La Russa says it is important that relievers know their roles and the situations which they will be called into a game. He added, "Sure, games can get away from you in the seventh and eighth, but those last three outs in the ninth are the toughest. You want the guy who can handle that pressure. That, to me, is most important."[2] Oakland general manager Billy Beane said there would be too much media criticism if a pitcher other than the closer lost the game in the ninth."[18] Managerial moves are immediately questioned with millions of fans having access to ESPN, the MLB Network, and other cable channels.[29] Former manager Jim Fregosi said managers do not like to be second-guessed.[30] "Even if you know the odds, it's more comfortable being wrong when you go to the closer", said Beane. He noted the incremental increase gained by a closer in a three-run save situation "is worth it because losing is so painful in that situation."[18] Baseball announcer Chris Wheeler noted that there is pressure on managers to pitch closers in the ninth inning when they were paid big money to pitch in that role.[31] Former general manager Pat Gillick said closers become one-inning pitchers as managers began copying the practice of having setup pitchers enter before closers. "There are just too many specialists, guys who can only pitch one inning and only pitch certain innings and throw only 20 pitches. I think most pitchers are capable of pitching more", said Gillick.[32] La Russa noted that losing clubs risk their closer being under-worked with this strategy.[2]

Hall of Fame

Five relievers have been inducted into the Baseball Hall of Fame. Hoyt Wilhelm was the first to be elected in 1985,[33] followed by Rollie Fingers, Dennis Eckersley, Bruce Sutter, and Goose Gossage. Eckersley believes he was inducted because he was both a starter and a reliever. No other closer in the one-inning save era has been inducted.[34] "If I came up today as a closer and played 20 years, would I have made it [into the Hall of Fame]? These pitchers did the job they were supposed to do for 20 years. What else are they supposed to do?" said Eckersley.[35]

Major awards and honors won by closers

Major League Baseball

Award Closer Team Year
Hall of Fame Goose Gossage New York Yankees 2008
Bruce Sutter St. Louis Cardinals 2006
Dennis Eckersley Oakland Athletics 2004
Rollie Fingers Oakland Athletics 1992
Hoyt Wilhelm New York Giants 1985
Cy Young Éric Gagné Los Angeles Dodgers 2003 (NL)
Dennis Eckersley * Oakland Athletics 1992 (AL)
Mark Davis San Diego Padres 1989 (NL)
Steve Bedrosian Philadelphia Phillies 1987 (NL)
Willie Hernández * Detroit Tigers 1984 (AL)
Rollie Fingers * Milwaukee Brewers 1981 (AL)
Bruce Sutter Chicago Cubs 1979 (NL)
Sparky Lyle New York Yankees 1977 (AL)
Mike Marshall Los Angeles Dodgers 1974 (NL)
Award Closer Team Year
MVP Dennis Eckersley * Oakland Athletics 1992 (AL)
Willie Hernández * Detroit Tigers 1984 (AL)
Rollie Fingers * Milwaukee Brewers 1981 (AL)
Jim Konstanty Philadelphia Phillies 1950 (NL)
WS MVP Mariano Rivera New York Yankees 1999
John Wetteland New York Yankees 1996
Rollie Fingers Oakland Athletics 1974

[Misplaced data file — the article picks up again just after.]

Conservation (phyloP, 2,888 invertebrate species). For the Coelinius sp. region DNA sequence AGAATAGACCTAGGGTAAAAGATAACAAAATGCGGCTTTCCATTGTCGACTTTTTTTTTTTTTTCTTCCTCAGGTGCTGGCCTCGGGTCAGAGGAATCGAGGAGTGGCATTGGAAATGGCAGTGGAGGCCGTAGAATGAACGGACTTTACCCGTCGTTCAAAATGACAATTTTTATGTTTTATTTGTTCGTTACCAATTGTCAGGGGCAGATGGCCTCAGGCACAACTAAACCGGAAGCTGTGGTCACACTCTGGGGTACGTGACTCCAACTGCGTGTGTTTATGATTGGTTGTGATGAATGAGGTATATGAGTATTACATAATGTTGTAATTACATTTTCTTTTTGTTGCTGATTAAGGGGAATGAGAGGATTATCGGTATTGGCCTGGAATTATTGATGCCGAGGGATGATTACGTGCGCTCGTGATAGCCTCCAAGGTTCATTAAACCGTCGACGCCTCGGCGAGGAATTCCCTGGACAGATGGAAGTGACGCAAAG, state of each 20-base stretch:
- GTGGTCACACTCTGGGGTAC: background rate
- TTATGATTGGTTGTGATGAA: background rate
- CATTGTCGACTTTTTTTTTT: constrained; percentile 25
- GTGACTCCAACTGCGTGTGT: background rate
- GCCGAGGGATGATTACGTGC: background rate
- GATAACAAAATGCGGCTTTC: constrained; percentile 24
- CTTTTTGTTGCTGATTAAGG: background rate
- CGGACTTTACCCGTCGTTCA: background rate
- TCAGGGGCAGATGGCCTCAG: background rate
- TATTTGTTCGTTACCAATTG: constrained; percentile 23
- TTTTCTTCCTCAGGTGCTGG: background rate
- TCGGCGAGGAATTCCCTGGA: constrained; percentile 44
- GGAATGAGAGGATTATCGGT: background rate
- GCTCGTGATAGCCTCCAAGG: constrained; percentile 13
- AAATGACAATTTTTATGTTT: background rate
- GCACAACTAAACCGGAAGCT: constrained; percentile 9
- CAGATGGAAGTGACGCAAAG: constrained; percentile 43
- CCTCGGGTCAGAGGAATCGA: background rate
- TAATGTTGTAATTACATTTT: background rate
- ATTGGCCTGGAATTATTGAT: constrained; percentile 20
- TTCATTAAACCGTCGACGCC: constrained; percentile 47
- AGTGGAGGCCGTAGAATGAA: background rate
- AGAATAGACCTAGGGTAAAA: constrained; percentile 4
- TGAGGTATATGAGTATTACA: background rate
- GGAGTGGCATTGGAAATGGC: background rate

Larry Sherry Los Angeles Dodgers 1959
ROY Craig Kimbrel Atlanta Braves 2011 (NL)
Neftalí Feliz Texas Rangers 2010 (AL)
Andrew Bailey Oakland Athletics 2009 (AL)
Huston Street Oakland Athletics 2005 (AL)
Kazuhiro Sasaki Seattle Mariners 2000 (AL)
Scott Williamson Cincinnati Reds 1999 (NL)
Gregg Olson Baltimore Orioles 1989 (AL)
Todd Worrell St. Louis Cardinals 1986 (NL)
Steve Howe Los Angeles Dodgers 1980 (NL)
Butch Metzger San Diego Padres 1976 (NL)
Joe Black Los Angeles Dodgers 1952 (NL)
LCS MVP Koji Uehara Boston Red Sox 2013 (AL)[36]
Mariano Rivera New York Yankees 2003 (AL)
Rob Dibble, Randy Myers Cincinnati Reds 1990 (NL)
Dennis Eckersley Oakland Athletics 1988 (AL)
ASG MVP Mariano Rivera New York Yankees 2013

* Won both the league Cy Young Award and league Most Valuable Player Award in the same year

Nippon Professional Baseball

Award Closer Team Year
Meikyukai Kazuhiro Sasaki Whales/BayStars 2000
Shingo Takatsu Swallows 2003
Hitoki Iwase Dragons 2010
MVP Kazuhiro Sasaki BayStars 1998 (Central)
Genji Kaku Dragons 1988 (Central)
Yutaka Enatsu Fighters 1981 (Pacific)
Yutaka Enatsu Carp 1979 (Central)


  1. ^ a b Zimniuch 2010, p.169
  2. ^ a b c d e f g h Jenkins, Chris (September 25, 2006). "Where's the fire?".  
  3. ^ Jack Moore "On the Closer Position: The Save and RP Usage" Fangraphs, Dec. 30, 2009
  4. ^ Greg Couch "Last three outs require mental toughness on the part of a closer" Baseball Digest, August 2004;col1
  5. ^ Zimniuch, Fran (2010). Fireman: The Evolution of the Closer in Baseball. Chicago:  
  6. ^ a b  
  7. ^ Morris, Peter (2006). A Game of Inches: The Game on the Field.  
  8. ^ McNeil 2006, p.53
  9. ^ a b Marchman, Tim (January 11, 2006). "Mr. Sutter Goes To Cooperstown...".  
  10. ^ a b Baseball Prospectus 2007, p.59
  11. ^ a b Posnanski, Joe (September 14, 2011). "The Meaning of Mariano". Archived from the original on January 11, 2011. 
  12. ^ a b Baseball Prospectus 2007, p.60
  13. ^
  14. ^ Zimniuch 2010, p.143
  15. ^ a b McNeil, William (2006). The Evolution of Pitching in Major League Baseball.  
  16. ^ Dickson 1999, p.194
  17. ^ Dickson 1999, p.396
  18. ^ a b c d e f g Caple, Jim (August 5, 2008). "The most overrated position in sports". Archived from the original on February 25, 2011. 
  19. ^ Zimniuch 2010, pp.xx,81
  20. ^ Schecter, Gabriel (January 18, 2006). "The Evolution of the Closer".  
  21. ^ Red, Christian (March 13, 2010). "Modern Yankee Heroes: From humble beginnings, Mariano Rivera becomes the greatest closer in MLB history".  
  22. ^  
  23. ^ Zimniuch 2010, p.97
  24. ^ Baseball Prospectus 2007, pp.72–73
  25. ^ Tango et al. 2007, p.221
  26. ^ Tango et al. 2007, pp.215-16
  27. ^  
  28. ^  
  29. ^ Zimniuch 2010, pp.72,156
  30. ^ Zimniuch 2010, pp.155–6
  31. ^ Zimniuch 2010, p.161
  32. ^ Zimniuch 2010, pp.166–8
  33. ^ Lueck, Thomas J. (August 25, 2002). "Hoyt Wilhelm, First Reliever in the Hall of Fame, Dies". The New York Times. Archived from the original on May 17, 2013. 
  34. ^ Zimniuch 2010, p.227
  35. ^ Zimniuch 2010, p.229
  36. ^


  • Baseball Prospectus Team of Experts (2007). Baseball Between the Numbers: Why Everything You Know About the Game Is Wrong. New York: Basic Books.  

External links

  • Major League Baseball Career Saves Leaders
  • Major League Baseball Single Season Saves Leaders
  • Major League Baseball Active Saves Leaders